I was reluctant, as usual, to jump in from the bowsprit.  But the water wasn't as cold as it usually is!  

Pender Harbor, the "Venice of the Sunshine Coast" was our next stop, to fill up on ice and groceries. We enjoyed hiking to the summit of Mt. Daniels, and the milkshakes from LaVerne's diner.  

We decided that we couldn't miss sailing up Jervis Inlet toward the famous Princess Louisa Inlet.  PLI is guarded by a narrow, dog-leg opening at the mouth, where the flood or ebb current can run at up to 9 knots, and can put your boat on the rocks if you're not careful.  We planned to transit the narrows at slack tide; when the tide is switching from high to low, or from low to high, and the current is negligible.  

Looking up at Malbourough heights while at anchor in Vancouver Bay.

It took us two days to sail from Pender Harbor to Princess Louisa.  We stayed a night in Vancouver Bay, which has a small shallow shelf in the northern corner.  The rest of the bay, just like the inlet, is too deep for anchoring.  The dramatic peaks lining shores of the inlet don't stop at sea level, but continue down to amazing depths, as deep as 1800 feet. 

"Check the depth sounder, will ya?"

Funnily enough, while most of the water is too deep to anchor in, the shelf where we spent the night was just deep enough, and we ran aground for a second while setting sail the next morning.  

Afloat once again, we had some really excellent sailing through the "reaches" toward Princess Louisa.  The wind was at our backs, the sun was shining, and the Mountains just kept coming.  

Luck was on our side, and we managed to arrive at the entrance to the inlet about 5 minutes before the charted slack.  We sailed through, trying to keep calm, while a motor boat full of Young Life campers cheered us on.  (Malibu Camp, a Young Life operation, is located right at the entrance to Princess Louisa.  What a beautiful spot!)

Once at anchor, with a view of Chatterbox Falls, we celebrated Cody's 29th birthday!  With delicious bread pudding cooked underway.  Not a bad place to celebrate!  

We went on a good long hike the next day, up to Sun Lake in the high alpine above the inlet.  We passed many waterfalls, picked wild berries, and swam in the surprisingly warm glacial lake.

Wild Raspberries

Sun Lake

Turquoise alpine waters

Wild blueberries

The Inlet was a truly magical place to visit.  We spent four happy days there, swimming in the salt water, which is as warm as a swimming pool, and rinsing in the fresh water from the falls, which is slightly cooler, but feels great on a hot day.  

We knew, especially as we were sailing in, that there would be a good deal of longer, harder sailing to get out of Jervis Inlet.   We weren't wrong.   The first challenge, of course, was exiting the rapids.  We left early one morning, to allow ourselves ample time to reach the mouth.  Of course, there was more than enough wind, and we arrived there early.  So we sailed around in circles for a while, waiting for the current to abate.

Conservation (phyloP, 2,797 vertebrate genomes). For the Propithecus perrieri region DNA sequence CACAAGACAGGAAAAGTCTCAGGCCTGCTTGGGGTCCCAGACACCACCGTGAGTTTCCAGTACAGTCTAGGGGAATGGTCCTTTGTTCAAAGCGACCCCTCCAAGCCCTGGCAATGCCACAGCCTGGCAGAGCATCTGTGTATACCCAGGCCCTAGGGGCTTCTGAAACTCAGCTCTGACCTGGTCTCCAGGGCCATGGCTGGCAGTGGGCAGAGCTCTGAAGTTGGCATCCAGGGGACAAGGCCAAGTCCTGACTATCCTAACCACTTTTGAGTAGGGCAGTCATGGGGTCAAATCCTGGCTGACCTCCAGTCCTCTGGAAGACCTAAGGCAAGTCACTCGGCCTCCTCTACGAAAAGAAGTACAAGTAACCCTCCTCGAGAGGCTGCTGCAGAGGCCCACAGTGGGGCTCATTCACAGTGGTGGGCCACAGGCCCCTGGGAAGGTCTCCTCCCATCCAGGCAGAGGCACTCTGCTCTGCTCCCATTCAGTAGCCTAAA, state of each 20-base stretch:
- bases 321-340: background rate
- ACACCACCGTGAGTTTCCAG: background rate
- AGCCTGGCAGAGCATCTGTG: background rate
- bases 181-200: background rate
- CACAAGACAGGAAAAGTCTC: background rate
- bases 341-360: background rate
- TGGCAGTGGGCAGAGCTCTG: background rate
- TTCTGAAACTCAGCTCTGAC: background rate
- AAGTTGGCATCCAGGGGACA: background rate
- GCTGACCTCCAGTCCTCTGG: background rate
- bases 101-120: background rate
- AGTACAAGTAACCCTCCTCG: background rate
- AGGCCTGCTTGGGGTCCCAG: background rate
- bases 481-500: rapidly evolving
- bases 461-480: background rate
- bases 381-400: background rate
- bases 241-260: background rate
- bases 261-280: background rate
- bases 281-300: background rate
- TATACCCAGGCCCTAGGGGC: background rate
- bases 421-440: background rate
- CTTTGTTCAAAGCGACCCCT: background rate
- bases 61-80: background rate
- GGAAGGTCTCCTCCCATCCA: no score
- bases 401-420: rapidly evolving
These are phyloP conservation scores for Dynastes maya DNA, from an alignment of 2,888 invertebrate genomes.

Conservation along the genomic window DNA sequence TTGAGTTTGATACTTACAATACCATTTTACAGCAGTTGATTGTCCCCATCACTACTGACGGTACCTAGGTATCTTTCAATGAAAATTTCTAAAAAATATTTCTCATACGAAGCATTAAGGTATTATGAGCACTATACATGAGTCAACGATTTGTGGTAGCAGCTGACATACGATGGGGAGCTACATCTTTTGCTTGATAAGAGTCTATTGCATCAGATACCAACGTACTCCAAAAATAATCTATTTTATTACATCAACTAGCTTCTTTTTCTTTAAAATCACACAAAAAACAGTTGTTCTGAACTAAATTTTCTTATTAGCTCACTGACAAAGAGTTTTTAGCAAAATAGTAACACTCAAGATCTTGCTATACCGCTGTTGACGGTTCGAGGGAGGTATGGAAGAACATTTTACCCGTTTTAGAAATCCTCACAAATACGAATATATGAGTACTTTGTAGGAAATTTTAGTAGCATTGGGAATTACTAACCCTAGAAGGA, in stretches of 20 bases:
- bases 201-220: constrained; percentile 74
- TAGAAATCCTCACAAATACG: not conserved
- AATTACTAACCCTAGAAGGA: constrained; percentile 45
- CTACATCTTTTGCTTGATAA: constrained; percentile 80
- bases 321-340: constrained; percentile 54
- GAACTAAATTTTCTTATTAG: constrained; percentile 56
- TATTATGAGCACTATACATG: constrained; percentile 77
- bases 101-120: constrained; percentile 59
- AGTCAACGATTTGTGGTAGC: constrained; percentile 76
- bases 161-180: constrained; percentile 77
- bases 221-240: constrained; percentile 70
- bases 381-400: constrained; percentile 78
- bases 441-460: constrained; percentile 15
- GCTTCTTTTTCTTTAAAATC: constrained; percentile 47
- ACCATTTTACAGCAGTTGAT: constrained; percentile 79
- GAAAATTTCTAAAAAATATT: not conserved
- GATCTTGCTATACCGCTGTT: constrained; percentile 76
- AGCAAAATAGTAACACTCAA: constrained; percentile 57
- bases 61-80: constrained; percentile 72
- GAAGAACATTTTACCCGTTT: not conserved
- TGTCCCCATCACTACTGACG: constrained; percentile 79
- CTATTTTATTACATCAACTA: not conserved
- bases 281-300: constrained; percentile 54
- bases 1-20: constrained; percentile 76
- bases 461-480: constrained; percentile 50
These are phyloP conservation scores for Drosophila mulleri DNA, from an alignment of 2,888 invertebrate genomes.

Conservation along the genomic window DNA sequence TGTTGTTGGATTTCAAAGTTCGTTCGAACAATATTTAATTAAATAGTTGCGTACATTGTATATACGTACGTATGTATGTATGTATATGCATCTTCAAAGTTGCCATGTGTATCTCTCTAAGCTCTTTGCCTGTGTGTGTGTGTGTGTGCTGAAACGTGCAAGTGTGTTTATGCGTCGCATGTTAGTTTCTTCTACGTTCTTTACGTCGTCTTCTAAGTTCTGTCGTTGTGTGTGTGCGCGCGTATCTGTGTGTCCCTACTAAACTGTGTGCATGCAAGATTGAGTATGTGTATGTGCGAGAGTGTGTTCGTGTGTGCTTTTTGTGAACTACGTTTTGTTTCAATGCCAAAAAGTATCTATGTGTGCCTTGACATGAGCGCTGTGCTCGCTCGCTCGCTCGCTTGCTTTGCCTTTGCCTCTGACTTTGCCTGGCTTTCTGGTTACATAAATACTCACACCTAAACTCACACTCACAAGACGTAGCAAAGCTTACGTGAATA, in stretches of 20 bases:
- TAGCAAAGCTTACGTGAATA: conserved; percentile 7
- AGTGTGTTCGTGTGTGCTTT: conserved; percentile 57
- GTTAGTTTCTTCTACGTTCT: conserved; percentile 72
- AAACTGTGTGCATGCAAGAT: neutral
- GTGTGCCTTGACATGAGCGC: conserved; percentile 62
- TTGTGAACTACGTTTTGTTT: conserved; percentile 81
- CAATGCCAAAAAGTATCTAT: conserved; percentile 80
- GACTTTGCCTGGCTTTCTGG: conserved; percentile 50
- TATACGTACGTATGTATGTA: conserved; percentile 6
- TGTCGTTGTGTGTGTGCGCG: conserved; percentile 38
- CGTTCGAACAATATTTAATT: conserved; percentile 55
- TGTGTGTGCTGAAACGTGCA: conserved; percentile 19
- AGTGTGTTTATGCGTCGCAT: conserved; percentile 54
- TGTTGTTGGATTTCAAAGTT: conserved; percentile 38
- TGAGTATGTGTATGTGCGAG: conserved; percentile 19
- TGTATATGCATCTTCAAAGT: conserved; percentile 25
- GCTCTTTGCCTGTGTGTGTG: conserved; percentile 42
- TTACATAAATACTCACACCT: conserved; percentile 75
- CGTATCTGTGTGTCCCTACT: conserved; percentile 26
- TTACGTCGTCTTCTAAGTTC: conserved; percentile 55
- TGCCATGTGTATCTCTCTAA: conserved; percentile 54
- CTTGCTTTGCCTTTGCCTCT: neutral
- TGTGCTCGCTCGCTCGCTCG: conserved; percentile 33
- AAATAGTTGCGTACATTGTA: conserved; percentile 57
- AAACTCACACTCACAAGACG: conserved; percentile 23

A screen-shot from our GPS tracking our course while we waited for the rapids to go slack.  

It finally did, and we were off to the races once again.  

 It was good, fast sailing.   

Mr. Vee, our wind vane (self-steering) handled most of the steering.  He loves going to windward in lots of wind.  

After a short, calm night spent in tiny McMurray Bay, where there's just enough room on a shelf to anchor, we headed out in the early morning.  It was still calm, and we knew that once the sun rose, the inflow winds would kick up again, which would make it tricky to exit the bay.   We sailed 20 miles that day, and our early start meant that we dropped anchor in Green Bay (Home of the Packers) off of Agamemnon Channel around 2pm.  

Cody went for a swim (with his wetsuit), and caught me a sea cucumber.  I'd never seen one up close before.  What a little alien!  I went for a sunny row to check out a little waterfall, and then we both napped.  

We made it back to Pender Harbor yesterday afternoon.  

We're thinking of heading to Vancouver next, where you can anchor right in the city!

We hope everyone has a fabulous fourth!

1 comment:

  1. Super Duper post guys! Trolling a lure, not dragging... Trolling involves skill, right? There is skill involved right?
    Cody used to hate cold water. Boat seems to be performing well!
    Sail on...